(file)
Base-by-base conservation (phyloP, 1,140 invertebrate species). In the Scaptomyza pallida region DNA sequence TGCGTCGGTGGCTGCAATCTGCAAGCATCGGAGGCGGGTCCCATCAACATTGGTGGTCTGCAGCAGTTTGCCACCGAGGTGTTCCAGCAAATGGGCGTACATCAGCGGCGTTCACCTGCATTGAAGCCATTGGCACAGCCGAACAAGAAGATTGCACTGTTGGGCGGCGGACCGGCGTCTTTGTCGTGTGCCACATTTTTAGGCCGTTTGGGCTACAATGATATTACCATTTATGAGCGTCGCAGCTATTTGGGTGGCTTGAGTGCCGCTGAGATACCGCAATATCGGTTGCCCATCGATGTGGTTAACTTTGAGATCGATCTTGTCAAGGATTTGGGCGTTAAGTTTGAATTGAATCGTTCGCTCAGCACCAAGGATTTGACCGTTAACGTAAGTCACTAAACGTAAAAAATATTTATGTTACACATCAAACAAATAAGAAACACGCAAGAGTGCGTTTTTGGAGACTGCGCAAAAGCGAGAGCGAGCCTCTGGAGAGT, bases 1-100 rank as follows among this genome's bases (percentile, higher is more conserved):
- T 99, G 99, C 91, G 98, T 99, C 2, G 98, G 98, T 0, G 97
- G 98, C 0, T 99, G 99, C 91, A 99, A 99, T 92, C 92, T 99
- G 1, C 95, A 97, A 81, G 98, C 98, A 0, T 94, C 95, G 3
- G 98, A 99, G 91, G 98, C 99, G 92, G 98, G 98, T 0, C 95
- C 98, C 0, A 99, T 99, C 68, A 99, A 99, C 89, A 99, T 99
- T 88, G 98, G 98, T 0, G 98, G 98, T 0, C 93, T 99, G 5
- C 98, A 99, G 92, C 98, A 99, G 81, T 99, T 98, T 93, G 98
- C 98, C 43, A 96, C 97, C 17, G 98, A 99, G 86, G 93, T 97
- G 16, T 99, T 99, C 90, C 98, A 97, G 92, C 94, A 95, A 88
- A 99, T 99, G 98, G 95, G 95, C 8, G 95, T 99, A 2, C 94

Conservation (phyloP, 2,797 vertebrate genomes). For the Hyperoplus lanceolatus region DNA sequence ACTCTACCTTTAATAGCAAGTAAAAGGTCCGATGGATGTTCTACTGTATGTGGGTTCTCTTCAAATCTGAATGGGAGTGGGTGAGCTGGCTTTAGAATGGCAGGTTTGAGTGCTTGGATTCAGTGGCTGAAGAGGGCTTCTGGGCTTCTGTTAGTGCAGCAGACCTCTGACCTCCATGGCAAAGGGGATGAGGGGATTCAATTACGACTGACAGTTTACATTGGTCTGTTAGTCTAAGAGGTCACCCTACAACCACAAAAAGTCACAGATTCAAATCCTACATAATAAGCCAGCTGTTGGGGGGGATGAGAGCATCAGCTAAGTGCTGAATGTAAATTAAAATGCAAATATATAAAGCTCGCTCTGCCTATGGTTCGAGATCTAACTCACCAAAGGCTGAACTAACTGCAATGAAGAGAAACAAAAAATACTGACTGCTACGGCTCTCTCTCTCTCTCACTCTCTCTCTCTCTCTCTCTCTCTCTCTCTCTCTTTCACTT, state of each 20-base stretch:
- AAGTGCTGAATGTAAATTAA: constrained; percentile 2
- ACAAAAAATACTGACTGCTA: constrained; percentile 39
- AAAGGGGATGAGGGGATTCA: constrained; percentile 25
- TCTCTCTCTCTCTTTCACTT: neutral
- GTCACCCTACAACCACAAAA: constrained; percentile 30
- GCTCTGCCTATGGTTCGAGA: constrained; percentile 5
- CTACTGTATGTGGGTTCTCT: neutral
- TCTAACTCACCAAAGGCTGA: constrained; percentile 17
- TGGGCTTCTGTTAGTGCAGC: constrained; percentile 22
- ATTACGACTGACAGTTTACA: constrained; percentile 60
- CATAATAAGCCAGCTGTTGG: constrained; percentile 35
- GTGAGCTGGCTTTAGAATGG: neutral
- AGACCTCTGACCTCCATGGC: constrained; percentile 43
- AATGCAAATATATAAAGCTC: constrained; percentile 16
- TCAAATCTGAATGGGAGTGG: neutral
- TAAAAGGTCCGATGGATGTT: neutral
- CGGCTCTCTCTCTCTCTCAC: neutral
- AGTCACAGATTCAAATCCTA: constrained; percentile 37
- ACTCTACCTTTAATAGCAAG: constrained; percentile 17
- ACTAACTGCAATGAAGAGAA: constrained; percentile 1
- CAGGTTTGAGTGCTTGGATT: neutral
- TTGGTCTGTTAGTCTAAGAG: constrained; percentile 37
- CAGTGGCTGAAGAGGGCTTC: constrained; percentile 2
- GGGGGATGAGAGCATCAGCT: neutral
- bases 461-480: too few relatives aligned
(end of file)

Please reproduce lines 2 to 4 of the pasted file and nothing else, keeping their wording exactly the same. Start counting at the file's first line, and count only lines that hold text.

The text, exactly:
- T 99, G 99, C 91, G 98, T 99, C 2, G 98, G 98, T 0, G 97
- G 98, C 0, T 99, G 99, C 91, A 99, A 99, T 92, C 92, T 99
- G 1, C 95, A 97, A 81, G 98, C 98, A 0, T 94, C 95, G 3